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China has lost contact with one of the two test cubesats that were launched to the moon with their Queqiao Chang’e-4 communications satellite.
Though they continue to receive telemetry from one cubesat, without the second they will be unable to do the radio astronomy and interferometry experiments planned.
The interferometry experiments would have seen the observations made simultaneously by the DSLWP/Longjiang microsatellites to be combined. The test would be verification of technology for a constellation of small, low-frequency radio astronomy satellites that would emulate a telescope with a size equal to the maximum separation between the satellites.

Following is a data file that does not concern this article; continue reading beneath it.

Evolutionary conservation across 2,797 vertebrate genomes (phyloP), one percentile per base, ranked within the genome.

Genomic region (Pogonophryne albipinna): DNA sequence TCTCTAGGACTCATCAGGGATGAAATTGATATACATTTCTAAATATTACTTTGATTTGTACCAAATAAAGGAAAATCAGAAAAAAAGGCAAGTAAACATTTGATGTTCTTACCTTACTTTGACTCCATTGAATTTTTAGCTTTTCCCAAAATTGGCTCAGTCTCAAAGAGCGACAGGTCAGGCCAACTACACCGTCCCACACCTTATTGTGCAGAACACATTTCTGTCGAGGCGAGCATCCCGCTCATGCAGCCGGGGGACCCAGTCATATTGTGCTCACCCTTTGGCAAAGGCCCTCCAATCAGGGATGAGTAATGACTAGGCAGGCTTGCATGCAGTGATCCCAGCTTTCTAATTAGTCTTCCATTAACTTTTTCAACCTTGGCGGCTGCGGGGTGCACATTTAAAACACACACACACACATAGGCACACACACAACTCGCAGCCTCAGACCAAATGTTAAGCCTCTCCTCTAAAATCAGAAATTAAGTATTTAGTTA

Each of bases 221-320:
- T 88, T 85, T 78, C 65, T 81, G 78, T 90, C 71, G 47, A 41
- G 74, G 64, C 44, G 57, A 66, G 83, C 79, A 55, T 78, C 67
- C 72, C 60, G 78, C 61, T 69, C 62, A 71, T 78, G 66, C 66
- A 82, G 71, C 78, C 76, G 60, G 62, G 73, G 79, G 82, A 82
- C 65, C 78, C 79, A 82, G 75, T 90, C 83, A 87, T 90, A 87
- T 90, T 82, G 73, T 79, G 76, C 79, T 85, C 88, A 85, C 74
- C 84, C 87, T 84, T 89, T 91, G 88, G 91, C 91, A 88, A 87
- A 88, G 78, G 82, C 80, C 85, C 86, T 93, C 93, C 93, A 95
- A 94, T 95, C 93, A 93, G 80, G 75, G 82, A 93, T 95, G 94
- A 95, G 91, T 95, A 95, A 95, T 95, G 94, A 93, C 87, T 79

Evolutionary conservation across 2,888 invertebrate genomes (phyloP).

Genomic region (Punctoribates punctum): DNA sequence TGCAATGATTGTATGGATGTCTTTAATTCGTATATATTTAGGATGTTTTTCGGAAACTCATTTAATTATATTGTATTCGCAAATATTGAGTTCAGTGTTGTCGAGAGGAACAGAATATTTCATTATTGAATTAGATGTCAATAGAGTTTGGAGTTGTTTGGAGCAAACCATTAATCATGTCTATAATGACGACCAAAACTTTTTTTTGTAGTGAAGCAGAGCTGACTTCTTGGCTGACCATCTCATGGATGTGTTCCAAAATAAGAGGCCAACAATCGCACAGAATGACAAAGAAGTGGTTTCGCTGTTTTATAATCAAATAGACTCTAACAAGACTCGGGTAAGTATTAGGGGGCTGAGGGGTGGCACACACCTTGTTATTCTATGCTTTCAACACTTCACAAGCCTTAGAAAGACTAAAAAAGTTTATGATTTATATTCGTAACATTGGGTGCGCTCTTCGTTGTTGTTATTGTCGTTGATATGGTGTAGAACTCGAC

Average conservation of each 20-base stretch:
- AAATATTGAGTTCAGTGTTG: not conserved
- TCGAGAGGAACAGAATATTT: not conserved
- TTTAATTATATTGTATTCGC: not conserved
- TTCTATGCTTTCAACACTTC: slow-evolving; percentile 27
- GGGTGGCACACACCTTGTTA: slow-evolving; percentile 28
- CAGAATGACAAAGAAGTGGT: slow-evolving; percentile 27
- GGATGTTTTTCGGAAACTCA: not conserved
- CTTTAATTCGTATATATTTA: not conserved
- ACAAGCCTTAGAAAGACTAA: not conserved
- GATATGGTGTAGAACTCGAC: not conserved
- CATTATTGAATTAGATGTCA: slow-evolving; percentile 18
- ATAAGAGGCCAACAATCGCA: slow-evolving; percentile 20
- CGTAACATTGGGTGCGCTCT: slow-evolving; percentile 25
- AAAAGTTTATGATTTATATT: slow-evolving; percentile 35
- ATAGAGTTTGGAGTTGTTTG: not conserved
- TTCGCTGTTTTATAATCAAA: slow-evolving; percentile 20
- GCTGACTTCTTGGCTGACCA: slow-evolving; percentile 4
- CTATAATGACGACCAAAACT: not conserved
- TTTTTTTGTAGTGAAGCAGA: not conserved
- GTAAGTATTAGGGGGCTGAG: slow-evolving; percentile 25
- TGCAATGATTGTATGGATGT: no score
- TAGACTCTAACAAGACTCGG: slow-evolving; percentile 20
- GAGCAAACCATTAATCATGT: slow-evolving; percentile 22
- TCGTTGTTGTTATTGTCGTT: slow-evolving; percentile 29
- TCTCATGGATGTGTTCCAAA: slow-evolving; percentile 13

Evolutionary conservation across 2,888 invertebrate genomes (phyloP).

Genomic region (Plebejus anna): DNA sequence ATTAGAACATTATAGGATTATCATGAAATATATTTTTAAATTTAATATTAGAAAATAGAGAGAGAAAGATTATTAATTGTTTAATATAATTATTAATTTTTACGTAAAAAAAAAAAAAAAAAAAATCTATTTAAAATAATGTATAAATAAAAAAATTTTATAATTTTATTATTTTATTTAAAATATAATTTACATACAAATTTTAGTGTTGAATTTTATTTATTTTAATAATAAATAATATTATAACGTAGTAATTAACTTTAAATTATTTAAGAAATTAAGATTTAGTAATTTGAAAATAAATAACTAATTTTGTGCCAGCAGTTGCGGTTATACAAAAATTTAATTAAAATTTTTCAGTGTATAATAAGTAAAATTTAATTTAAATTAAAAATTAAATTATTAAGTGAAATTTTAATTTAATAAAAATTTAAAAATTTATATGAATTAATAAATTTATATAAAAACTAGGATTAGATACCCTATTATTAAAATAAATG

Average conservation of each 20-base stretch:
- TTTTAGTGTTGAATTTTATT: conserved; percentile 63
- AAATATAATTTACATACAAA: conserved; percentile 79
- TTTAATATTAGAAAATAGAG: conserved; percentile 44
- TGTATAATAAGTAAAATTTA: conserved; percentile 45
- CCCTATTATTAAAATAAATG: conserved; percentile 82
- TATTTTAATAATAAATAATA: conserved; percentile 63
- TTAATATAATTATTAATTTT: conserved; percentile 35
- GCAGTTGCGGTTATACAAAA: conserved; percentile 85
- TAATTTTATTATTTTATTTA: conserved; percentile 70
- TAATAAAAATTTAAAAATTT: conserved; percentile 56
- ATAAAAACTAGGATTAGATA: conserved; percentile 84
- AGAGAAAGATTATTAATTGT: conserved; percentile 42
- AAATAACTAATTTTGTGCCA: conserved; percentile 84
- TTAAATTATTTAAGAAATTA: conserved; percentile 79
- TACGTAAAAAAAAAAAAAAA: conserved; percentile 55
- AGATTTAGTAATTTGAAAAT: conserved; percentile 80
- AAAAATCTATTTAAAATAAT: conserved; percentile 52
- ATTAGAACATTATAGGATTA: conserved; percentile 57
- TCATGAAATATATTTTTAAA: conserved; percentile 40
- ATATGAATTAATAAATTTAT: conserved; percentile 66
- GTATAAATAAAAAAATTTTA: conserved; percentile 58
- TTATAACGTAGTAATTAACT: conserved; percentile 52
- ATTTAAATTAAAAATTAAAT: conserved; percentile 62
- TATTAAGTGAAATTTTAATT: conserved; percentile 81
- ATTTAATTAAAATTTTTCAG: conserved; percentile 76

The Chang’e-4 mission could however see some interferometry tests carried out, with Queqiao carrying the Netherlands-China Low-frequency Explorer (NCLE) astronomy instrument, and a Low Frequency Spectrometer (LFS) on the Chang’e-4 lander, which is expected to launch in November or December, following testing of Queqiao.
All is not lost. The cubesat that still functions has a camera, built in Saudi Arabia, and if it takes and successfully transmits any pictures this will be a cubesat landmark, the first interplanetary images ever taken by a cubesat.
Meanwhile, Queqiao Change’-4 is working as expected, laying the ground work for the launch of the Chang’e-4 lander later this year.